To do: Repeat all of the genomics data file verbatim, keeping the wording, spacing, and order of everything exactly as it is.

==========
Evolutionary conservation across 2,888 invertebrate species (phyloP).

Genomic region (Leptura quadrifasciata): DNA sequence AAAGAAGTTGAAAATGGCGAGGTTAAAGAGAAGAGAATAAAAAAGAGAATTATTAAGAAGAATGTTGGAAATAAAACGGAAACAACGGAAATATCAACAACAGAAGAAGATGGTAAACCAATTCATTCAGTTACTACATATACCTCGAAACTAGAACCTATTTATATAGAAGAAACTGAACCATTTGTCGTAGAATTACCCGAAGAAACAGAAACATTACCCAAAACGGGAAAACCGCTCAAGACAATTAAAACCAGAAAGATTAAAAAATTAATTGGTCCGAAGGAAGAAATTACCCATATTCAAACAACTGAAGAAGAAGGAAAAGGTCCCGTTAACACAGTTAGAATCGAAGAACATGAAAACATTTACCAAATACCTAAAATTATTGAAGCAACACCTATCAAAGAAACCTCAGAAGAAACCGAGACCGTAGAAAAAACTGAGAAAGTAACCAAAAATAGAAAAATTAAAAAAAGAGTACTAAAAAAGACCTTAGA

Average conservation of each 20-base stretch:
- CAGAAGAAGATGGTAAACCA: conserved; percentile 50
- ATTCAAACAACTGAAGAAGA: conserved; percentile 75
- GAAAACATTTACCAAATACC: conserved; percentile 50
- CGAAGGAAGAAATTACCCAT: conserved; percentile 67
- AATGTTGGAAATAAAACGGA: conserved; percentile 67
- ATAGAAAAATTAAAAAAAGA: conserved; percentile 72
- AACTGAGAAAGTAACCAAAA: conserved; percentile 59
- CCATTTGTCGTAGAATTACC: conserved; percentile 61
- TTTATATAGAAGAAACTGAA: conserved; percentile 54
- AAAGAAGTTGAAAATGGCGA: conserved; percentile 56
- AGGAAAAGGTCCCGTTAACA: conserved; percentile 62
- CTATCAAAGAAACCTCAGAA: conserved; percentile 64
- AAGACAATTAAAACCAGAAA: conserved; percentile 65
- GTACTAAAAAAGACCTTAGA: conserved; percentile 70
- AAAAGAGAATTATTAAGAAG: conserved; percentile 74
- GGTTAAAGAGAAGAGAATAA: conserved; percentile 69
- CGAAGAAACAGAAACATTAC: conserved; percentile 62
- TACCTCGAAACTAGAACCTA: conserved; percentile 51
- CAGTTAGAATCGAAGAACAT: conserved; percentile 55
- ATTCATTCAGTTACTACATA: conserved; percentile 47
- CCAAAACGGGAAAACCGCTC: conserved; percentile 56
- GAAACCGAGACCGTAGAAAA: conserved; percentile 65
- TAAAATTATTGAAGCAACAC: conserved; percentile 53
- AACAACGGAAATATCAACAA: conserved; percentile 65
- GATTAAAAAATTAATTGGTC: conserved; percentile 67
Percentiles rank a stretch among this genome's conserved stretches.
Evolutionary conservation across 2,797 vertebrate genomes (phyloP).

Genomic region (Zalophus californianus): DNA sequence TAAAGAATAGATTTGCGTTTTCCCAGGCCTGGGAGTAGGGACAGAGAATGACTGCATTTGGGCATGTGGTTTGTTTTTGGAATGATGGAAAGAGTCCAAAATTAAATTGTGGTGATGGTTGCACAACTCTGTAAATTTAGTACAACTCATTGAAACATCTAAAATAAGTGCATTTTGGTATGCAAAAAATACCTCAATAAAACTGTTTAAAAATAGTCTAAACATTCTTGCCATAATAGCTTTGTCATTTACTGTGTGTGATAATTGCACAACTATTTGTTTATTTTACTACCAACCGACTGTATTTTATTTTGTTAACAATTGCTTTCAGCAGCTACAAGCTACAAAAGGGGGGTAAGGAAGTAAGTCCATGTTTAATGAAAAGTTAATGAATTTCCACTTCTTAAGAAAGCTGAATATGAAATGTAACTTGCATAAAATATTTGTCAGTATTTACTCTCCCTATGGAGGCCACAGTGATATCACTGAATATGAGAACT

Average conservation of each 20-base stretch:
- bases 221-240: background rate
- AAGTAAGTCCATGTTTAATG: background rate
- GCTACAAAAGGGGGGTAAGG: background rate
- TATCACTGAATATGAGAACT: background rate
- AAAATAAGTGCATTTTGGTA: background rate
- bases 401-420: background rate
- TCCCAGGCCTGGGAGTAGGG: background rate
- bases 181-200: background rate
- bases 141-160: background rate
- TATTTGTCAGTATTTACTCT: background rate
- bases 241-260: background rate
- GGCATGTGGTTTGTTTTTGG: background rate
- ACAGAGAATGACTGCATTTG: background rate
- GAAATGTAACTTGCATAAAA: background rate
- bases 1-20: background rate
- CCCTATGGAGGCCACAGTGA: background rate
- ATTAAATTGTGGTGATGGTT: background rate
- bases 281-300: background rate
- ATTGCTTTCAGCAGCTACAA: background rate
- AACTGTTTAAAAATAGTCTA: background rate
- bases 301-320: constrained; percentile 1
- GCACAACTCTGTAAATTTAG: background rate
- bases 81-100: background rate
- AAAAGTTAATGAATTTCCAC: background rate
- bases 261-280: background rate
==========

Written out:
Evolutionary conservation across 2,888 invertebrate species (phyloP).

Genomic region (Leptura quadrifasciata): DNA sequence AAAGAAGTTGAAAATGGCGAGGTTAAAGAGAAGAGAATAAAAAAGAGAATTATTAAGAAGAATGTTGGAAATAAAACGGAAACAACGGAAATATCAACAACAGAAGAAGATGGTAAACCAATTCATTCAGTTACTACATATACCTCGAAACTAGAACCTATTTATATAGAAGAAACTGAACCATTTGTCGTAGAATTACCCGAAGAAACAGAAACATTACCCAAAACGGGAAAACCGCTCAAGACAATTAAAACCAGAAAGATTAAAAAATTAATTGGTCCGAAGGAAGAAATTACCCATATTCAAACAACTGAAGAAGAAGGAAAAGGTCCCGTTAACACAGTTAGAATCGAAGAACATGAAAACATTTACCAAATACCTAAAATTATTGAAGCAACACCTATCAAAGAAACCTCAGAAGAAACCGAGACCGTAGAAAAAACTGAGAAAGTAACCAAAAATAGAAAAATTAAAAAAAGAGTACTAAAAAAGACCTTAGA

Average conservation of each 20-base stretch:
- CAGAAGAAGATGGTAAACCA: conserved; percentile 50
- ATTCAAACAACTGAAGAAGA: conserved; percentile 75
- GAAAACATTTACCAAATACC: conserved; percentile 50
- CGAAGGAAGAAATTACCCAT: conserved; percentile 67
- AATGTTGGAAATAAAACGGA: conserved; percentile 67
- ATAGAAAAATTAAAAAAAGA: conserved; percentile 72
- AACTGAGAAAGTAACCAAAA: conserved; percentile 59
- CCATTTGTCGTAGAATTACC: conserved; percentile 61
- TTTATATAGAAGAAACTGAA: conserved; percentile 54
- AAAGAAGTTGAAAATGGCGA: conserved; percentile 56
- AGGAAAAGGTCCCGTTAACA: conserved; percentile 62
- CTATCAAAGAAACCTCAGAA: conserved; percentile 64
- AAGACAATTAAAACCAGAAA: conserved; percentile 65
- GTACTAAAAAAGACCTTAGA: conserved; percentile 70
- AAAAGAGAATTATTAAGAAG: conserved; percentile 74
- GGTTAAAGAGAAGAGAATAA: conserved; percentile 69
- CGAAGAAACAGAAACATTAC: conserved; percentile 62
- TACCTCGAAACTAGAACCTA: conserved; percentile 51
- CAGTTAGAATCGAAGAACAT: conserved; percentile 55
- ATTCATTCAGTTACTACATA: conserved; percentile 47
- CCAAAACGGGAAAACCGCTC: conserved; percentile 56
- GAAACCGAGACCGTAGAAAA: conserved; percentile 65
- TAAAATTATTGAAGCAACAC: conserved; percentile 53
- AACAACGGAAATATCAACAA: conserved; percentile 65
- GATTAAAAAATTAATTGGTC: conserved; percentile 67
Percentiles rank a stretch among this genome's conserved stretches.
Evolutionary conservation across 2,797 vertebrate genomes (phyloP).

Genomic region (Zalophus californianus): DNA sequence TAAAGAATAGATTTGCGTTTTCCCAGGCCTGGGAGTAGGGACAGAGAATGACTGCATTTGGGCATGTGGTTTGTTTTTGGAATGATGGAAAGAGTCCAAAATTAAATTGTGGTGATGGTTGCACAACTCTGTAAATTTAGTACAACTCATTGAAACATCTAAAATAAGTGCATTTTGGTATGCAAAAAATACCTCAATAAAACTGTTTAAAAATAGTCTAAACATTCTTGCCATAATAGCTTTGTCATTTACTGTGTGTGATAATTGCACAACTATTTGTTTATTTTACTACCAACCGACTGTATTTTATTTTGTTAACAATTGCTTTCAGCAGCTACAAGCTACAAAAGGGGGGTAAGGAAGTAAGTCCATGTTTAATGAAAAGTTAATGAATTTCCACTTCTTAAGAAAGCTGAATATGAAATGTAACTTGCATAAAATATTTGTCAGTATTTACTCTCCCTATGGAGGCCACAGTGATATCACTGAATATGAGAACT

Average conservation of each 20-base stretch:
- bases 221-240: background rate
- AAGTAAGTCCATGTTTAATG: background rate
- GCTACAAAAGGGGGGTAAGG: background rate
- TATCACTGAATATGAGAACT: background rate
- AAAATAAGTGCATTTTGGTA: background rate
- bases 401-420: background rate
- TCCCAGGCCTGGGAGTAGGG: background rate
- bases 181-200: background rate
- bases 141-160: background rate
- TATTTGTCAGTATTTACTCT: background rate
- bases 241-260: background rate
- GGCATGTGGTTTGTTTTTGG: background rate
- ACAGAGAATGACTGCATTTG: background rate
- GAAATGTAACTTGCATAAAA: background rate
- bases 1-20: background rate
- CCCTATGGAGGCCACAGTGA: background rate
- ATTAAATTGTGGTGATGGTT: background rate
- bases 281-300: background rate
- ATTGCTTTCAGCAGCTACAA: background rate
- AACTGTTTAAAAATAGTCTA: background rate
- bases 301-320: constrained; percentile 1
- GCACAACTCTGTAAATTTAG: background rate
- bases 81-100: background rate
- AAAAGTTAATGAATTTCCAC: background rate
- bases 261-280: background rate